was, indeed, running late. Raking her fingers through her hair, she
gave a short, self-deprecating laugh. "I, on the other hand, am
going to require some major renovation."
Her husband of twenty-two months closed the door behind him and
advanced into her corner office. He tossed a trade magazine onto
her desk, then moved behind her chair and began massaging her neck
and shoulders, which he knew were the gathering spots for her
tension and fatigue. "Tough day?"
"Not all that bad, actually. Only one meeting this afternoon.
Mostly I've used today to clear some space in here." She gestured
toward the pile of rejected manuscripts awaiting removal.
"You've been reading the stuff in your slush pile? Maris, really,"
he chided lightly. "Why bother? It's a Matherly Press policy not to
buy anything that isn't submitted by an agent."
"That's the official company line, but since I'm a Matherly, I can
bend the rules if I wish."
"I'm married to an anarchist," he teased, bending down to kiss the
side of her neck. "But if you're planning an insurrection, couldn't
your cause be something that streamlines our operation, instead of
one that consumes the valuable time of our publisher and senior
"What an off-putting title," she remarked with a slight shudder.
"Makes me sound like a frump who smells of throat lozenges and
wears sensible shoes."
Noah laughed. "It makes you sound powerful, which you are. And
awfully busy, which you are."
"You failed to mention smart and sexy."
"Those are givens. Stop trying to change the subject. Why bother
with the slush pile when even our most junior editors don't?"
"Because my father taught me to honor anyone who attempted to
write. Even if the individual's talent is limited, his effort alone
deserves some consideration."
"Far be it from me to dispute the venerable Daniel Matherly."
Despite Noah's mild reproof, Maris intended to continue the
practice of going through the slush pile. Even if it was a time
consuming and unproductive task, it was one of the principles upon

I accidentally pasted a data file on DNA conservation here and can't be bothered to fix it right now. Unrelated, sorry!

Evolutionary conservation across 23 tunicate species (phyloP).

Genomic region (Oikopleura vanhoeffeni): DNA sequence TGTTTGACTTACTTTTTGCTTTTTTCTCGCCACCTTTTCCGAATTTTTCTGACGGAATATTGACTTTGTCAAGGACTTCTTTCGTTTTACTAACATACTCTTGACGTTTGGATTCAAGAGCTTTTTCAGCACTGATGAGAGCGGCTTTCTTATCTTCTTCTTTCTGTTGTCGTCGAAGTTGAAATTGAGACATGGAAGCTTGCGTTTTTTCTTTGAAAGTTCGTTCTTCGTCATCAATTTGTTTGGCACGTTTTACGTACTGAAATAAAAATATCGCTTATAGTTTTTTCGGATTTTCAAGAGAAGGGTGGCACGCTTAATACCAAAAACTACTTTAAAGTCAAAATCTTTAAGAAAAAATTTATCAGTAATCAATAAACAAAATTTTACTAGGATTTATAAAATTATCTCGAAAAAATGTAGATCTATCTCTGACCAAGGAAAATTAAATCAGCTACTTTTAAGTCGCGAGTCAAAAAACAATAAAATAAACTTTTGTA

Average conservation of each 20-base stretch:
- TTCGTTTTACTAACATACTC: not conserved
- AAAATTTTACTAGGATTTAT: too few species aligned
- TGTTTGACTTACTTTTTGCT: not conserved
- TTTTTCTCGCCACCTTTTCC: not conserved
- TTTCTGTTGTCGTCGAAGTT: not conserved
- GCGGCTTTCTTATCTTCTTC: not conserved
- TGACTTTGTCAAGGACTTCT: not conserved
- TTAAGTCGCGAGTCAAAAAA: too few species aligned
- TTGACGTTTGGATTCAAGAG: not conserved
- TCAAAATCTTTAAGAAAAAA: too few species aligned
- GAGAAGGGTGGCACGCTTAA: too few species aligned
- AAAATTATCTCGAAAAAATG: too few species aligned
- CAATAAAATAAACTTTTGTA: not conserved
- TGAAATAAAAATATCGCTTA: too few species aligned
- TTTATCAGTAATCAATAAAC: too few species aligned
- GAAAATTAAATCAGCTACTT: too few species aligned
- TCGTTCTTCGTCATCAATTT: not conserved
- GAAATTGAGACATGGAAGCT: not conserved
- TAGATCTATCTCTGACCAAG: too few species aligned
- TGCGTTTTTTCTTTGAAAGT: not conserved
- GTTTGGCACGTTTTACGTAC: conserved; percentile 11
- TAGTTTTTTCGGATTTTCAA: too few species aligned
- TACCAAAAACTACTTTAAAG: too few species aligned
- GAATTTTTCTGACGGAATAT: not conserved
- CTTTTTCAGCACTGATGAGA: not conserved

which a Matherly had founded the publishing house over a century
ago. Noah could mock their archaic traditions be cause he hadn't
been born a Matherly. He was a member of the family by marriage,
not blood, and that was a significant difference that explained his
more relaxed attitude toward tradition.
A Matherly's blood was tinted with ink. An appreciation for it
seemed to flow through the family's veins. Maris firmly believed
that her family's admiration and respect for the written word and
for writers had been fundamental to their success and longevity as
"I got an advance copy of the article," Noah said.
She picked up the magazine he'd carried in with him. A Post-It
marked a specific page. Turning to it, she said, "Ah, great
"'Noah Reed is forty, but could pass for much younger,' " she read
aloud from the article. Angling her head back, she gave him a
critical look. "I agree. You don't look a day over
"'Daily workouts in the Matherly Press gym on the sixth
floor–one of Reed's innovations when he joined the firm three
years ago–keeps all six feet of him lean and supple.' Well,
this writer is certainly enamored. Did you ever have a thing with
He chuckled. "Absolutely not."
"She's one of the few."
On their wedding day, Maris had teasingly remarked to him that so
many single women were mourning the loss of one of the city's most
eligible bachelors, she was surprised that the doors of St.
Patrick's Cathedral weren't draped in black crepe. "Does she get
around to mentioning your business acumen and the contributions
you've made to Matherly Press?"
"Let's see...'graying at the temples, which adds to his
distinguished good looks'... So on and so forth about your
commanding demeanor and charm. Are you sure– Oh, here's
something. 'He shares the helm at Matherly Press with his
father-in-law, publishing legend Daniel Matherly, who serves as
chairman and CEO, and Reed's wife, Maris Matherly-Reed, whom he
claims has perfect selection and editorial skills. He modestly
credits her with the company's reputation for publishing
bestsellers.'" Pleased, she smiled up at him. "Did you say
"And more that she didn't include."
"Then thank you very much."
"I only said what I know to be true."
Maris read the remainder of the flattering article, then set the
magazine aside. "Very nice. But for all her gaganess she overlooked
two major biographical points."
"And they are?"
"That you're also an excellent writer."
"The Vanquished is old news."
"But it should be mentioned anytime your name appears in